BERLIN — Scientists at the European Space Agency downplayed the likely loss of its Mars lander, saying Thursday that a wealth of data sent back by the experimental probe would help them prepare for a future mission to the red planet.
The Schiaparelli lander was designed mainly to test technology for a European robotic mission to Mars in 2020 and avoid the fate of Europe’s Beagle 2 probe, which failed to deploy after landing in 2003.
Data received from Schiaparelli show that it entered the atmosphere as planned Wednesday and used its parachute to successfully slow down in the harsh Martian atmosphere, but its signal was lost shortly before the expected touchdown.
Experts said the probe may have descended too fast or too slowly and hoped that about 600 megabytes of data sent back to Earth would provide answers. The data are equivalent to about 400,000 pages of information for scientists to sift through.
“The experimental test has yielded a huge amount of data and clearly we’re going to have to analyze this in the days and weeks to come, but it gives us a lot of confidence for the future,” said David Parker, ESA’s director of human spaceflight and robotic exploration.
“We need to understand what happened in the last few seconds before the planned landing and that is likely to take some time,” he said.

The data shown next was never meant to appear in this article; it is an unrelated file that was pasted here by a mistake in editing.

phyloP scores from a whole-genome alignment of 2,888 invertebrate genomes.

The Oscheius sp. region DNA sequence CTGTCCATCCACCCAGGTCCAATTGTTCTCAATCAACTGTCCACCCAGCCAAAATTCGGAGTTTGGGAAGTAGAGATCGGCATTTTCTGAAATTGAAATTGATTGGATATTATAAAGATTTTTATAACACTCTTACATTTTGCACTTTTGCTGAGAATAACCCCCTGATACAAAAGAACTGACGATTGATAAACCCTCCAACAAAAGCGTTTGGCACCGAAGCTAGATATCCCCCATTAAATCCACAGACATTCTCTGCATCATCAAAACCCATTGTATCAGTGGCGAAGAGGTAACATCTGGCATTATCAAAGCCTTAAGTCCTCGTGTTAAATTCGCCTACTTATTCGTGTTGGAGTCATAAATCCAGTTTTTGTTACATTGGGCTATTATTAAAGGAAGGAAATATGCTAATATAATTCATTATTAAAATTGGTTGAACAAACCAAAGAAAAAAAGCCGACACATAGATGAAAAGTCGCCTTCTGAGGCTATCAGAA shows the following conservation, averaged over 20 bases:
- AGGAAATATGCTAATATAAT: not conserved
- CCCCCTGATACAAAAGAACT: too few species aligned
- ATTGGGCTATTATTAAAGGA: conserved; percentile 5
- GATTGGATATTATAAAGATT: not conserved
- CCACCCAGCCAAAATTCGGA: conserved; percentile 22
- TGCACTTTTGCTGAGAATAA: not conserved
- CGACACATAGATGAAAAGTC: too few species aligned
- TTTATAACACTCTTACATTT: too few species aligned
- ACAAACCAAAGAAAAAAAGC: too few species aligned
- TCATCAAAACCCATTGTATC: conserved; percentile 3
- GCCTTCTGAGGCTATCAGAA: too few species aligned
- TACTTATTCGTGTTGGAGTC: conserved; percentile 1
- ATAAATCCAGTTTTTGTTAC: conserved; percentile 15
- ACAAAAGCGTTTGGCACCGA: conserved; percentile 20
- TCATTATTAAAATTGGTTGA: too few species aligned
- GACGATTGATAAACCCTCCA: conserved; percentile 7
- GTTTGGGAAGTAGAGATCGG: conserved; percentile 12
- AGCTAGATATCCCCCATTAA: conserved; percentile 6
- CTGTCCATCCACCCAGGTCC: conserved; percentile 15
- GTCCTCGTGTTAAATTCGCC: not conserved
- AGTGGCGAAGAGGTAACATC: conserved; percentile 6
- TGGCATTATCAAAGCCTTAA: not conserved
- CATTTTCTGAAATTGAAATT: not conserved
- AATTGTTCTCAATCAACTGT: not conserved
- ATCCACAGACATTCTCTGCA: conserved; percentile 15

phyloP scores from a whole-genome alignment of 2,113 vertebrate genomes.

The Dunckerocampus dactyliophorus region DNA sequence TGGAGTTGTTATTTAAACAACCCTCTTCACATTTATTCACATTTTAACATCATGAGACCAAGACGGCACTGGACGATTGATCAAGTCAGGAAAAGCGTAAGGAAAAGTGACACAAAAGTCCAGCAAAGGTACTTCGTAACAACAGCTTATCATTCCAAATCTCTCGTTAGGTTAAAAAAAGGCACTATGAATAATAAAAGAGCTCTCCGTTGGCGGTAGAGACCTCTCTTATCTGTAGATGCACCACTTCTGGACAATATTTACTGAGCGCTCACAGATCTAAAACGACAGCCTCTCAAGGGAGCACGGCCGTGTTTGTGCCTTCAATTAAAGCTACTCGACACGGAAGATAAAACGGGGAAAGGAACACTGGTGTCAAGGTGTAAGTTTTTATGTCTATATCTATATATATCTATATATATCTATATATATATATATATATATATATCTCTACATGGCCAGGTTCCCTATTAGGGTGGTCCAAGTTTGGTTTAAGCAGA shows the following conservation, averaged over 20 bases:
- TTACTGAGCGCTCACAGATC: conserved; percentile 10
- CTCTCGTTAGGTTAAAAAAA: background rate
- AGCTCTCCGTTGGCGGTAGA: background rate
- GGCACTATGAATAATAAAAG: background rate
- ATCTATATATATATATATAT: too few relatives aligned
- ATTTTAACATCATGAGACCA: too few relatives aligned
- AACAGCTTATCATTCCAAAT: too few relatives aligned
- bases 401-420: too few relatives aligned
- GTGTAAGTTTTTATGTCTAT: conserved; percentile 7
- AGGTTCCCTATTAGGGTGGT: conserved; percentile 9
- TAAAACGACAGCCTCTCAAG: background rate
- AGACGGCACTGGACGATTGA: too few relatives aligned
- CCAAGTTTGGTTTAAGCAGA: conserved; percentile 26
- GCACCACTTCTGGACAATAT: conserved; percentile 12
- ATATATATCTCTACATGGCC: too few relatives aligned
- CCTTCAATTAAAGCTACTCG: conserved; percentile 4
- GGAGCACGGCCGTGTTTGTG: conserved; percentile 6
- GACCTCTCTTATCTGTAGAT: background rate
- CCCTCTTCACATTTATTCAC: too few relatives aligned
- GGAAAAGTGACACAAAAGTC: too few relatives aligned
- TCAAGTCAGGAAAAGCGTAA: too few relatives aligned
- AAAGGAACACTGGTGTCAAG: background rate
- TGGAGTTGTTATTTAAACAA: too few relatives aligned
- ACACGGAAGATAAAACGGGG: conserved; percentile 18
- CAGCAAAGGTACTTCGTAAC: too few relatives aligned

The apparent failure to achieve what rocket scientists call a “soft landing” marred an otherwise successful start to the ExoMars mission, a joint venture between ESA and Russian space agency Roscosmos.
ESA chief Jan Woerner noted that Schiaparelli’s mother ship was put into orbit around Mars as planned. The Trace Gas Orbiter will analyze the atmosphere in order to help determine whether there is life on Mars.
ESA’s member states are expected to decide in the coming months whether to pay the estimated 300 million euros ($330 million) needed for the second part of the ExoMars mission in 2020.
Scientists haven’t given up all hope that Schiaparelli might yet phone home. Don McCoy, the manager of the ExoMars project, said attempts will be made to reset the probe’s transceiver but noted that its batteries are only expected to last for a few days.
Parker said his team was undaunted by the fate of Schiaparelli.
“Mars exploration is hard, and that’s one of the reasons we do it,” he said.